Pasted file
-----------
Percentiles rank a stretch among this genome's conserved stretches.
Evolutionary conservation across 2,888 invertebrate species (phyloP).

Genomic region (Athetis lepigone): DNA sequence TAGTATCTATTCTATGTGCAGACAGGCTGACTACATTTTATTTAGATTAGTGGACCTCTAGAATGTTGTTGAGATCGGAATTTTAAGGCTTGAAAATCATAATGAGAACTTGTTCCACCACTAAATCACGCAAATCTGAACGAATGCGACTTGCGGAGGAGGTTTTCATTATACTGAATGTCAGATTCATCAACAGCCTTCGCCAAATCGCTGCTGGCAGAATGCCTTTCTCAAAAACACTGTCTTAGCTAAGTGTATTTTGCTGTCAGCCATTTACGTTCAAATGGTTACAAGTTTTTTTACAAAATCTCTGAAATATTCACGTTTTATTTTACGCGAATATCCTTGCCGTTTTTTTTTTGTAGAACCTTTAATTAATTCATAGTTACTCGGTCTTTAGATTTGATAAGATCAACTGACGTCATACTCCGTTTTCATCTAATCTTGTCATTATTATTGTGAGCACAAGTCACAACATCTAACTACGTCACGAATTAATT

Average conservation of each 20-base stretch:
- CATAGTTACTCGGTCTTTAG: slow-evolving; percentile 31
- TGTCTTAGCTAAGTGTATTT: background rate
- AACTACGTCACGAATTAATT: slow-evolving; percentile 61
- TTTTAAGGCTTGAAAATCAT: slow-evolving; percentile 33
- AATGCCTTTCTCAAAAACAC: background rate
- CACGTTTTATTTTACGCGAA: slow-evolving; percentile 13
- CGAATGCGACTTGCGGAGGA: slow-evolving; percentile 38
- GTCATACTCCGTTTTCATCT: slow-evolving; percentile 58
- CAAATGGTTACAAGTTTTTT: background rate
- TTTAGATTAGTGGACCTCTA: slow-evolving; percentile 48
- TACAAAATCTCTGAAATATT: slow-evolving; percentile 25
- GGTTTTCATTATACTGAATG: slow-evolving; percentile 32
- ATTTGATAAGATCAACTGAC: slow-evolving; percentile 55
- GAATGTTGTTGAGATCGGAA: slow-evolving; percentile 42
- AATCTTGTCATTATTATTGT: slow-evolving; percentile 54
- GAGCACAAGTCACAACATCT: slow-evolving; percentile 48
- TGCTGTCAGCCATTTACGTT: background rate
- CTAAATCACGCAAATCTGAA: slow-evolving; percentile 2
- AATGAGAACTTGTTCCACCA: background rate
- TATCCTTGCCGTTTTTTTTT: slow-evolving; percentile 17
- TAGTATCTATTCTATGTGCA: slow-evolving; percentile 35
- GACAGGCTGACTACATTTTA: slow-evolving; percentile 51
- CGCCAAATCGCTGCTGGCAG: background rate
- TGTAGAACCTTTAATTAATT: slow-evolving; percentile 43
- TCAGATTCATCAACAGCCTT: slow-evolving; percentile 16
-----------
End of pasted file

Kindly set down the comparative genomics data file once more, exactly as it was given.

Percentiles rank a stretch among this genome's conserved stretches.
Evolutionary conservation across 2,888 invertebrate species (phyloP).

Genomic region (Athetis lepigone): DNA sequence TAGTATCTATTCTATGTGCAGACAGGCTGACTACATTTTATTTAGATTAGTGGACCTCTAGAATGTTGTTGAGATCGGAATTTTAAGGCTTGAAAATCATAATGAGAACTTGTTCCACCACTAAATCACGCAAATCTGAACGAATGCGACTTGCGGAGGAGGTTTTCATTATACTGAATGTCAGATTCATCAACAGCCTTCGCCAAATCGCTGCTGGCAGAATGCCTTTCTCAAAAACACTGTCTTAGCTAAGTGTATTTTGCTGTCAGCCATTTACGTTCAAATGGTTACAAGTTTTTTTACAAAATCTCTGAAATATTCACGTTTTATTTTACGCGAATATCCTTGCCGTTTTTTTTTTGTAGAACCTTTAATTAATTCATAGTTACTCGGTCTTTAGATTTGATAAGATCAACTGACGTCATACTCCGTTTTCATCTAATCTTGTCATTATTATTGTGAGCACAAGTCACAACATCTAACTACGTCACGAATTAATT

Average conservation of each 20-base stretch:
- CATAGTTACTCGGTCTTTAG: slow-evolving; percentile 31
- TGTCTTAGCTAAGTGTATTT: background rate
- AACTACGTCACGAATTAATT: slow-evolving; percentile 61
- TTTTAAGGCTTGAAAATCAT: slow-evolving; percentile 33
- AATGCCTTTCTCAAAAACAC: background rate
- CACGTTTTATTTTACGCGAA: slow-evolving; percentile 13
- CGAATGCGACTTGCGGAGGA: slow-evolving; percentile 38
- GTCATACTCCGTTTTCATCT: slow-evolving; percentile 58
- CAAATGGTTACAAGTTTTTT: background rate
- TTTAGATTAGTGGACCTCTA: slow-evolving; percentile 48
- TACAAAATCTCTGAAATATT: slow-evolving; percentile 25
- GGTTTTCATTATACTGAATG: slow-evolving; percentile 32
- ATTTGATAAGATCAACTGAC: slow-evolving; percentile 55
- GAATGTTGTTGAGATCGGAA: slow-evolving; percentile 42
- AATCTTGTCATTATTATTGT: slow-evolving; percentile 54
- GAGCACAAGTCACAACATCT: slow-evolving; percentile 48
- TGCTGTCAGCCATTTACGTT: background rate
- CTAAATCACGCAAATCTGAA: slow-evolving; percentile 2
- AATGAGAACTTGTTCCACCA: background rate
- TATCCTTGCCGTTTTTTTTT: slow-evolving; percentile 17
- TAGTATCTATTCTATGTGCA: slow-evolving; percentile 35
- GACAGGCTGACTACATTTTA: slow-evolving; percentile 51
- CGCCAAATCGCTGCTGGCAG: background rate
- TGTAGAACCTTTAATTAATT: slow-evolving; percentile 43
- TCAGATTCATCAACAGCCTT: slow-evolving; percentile 16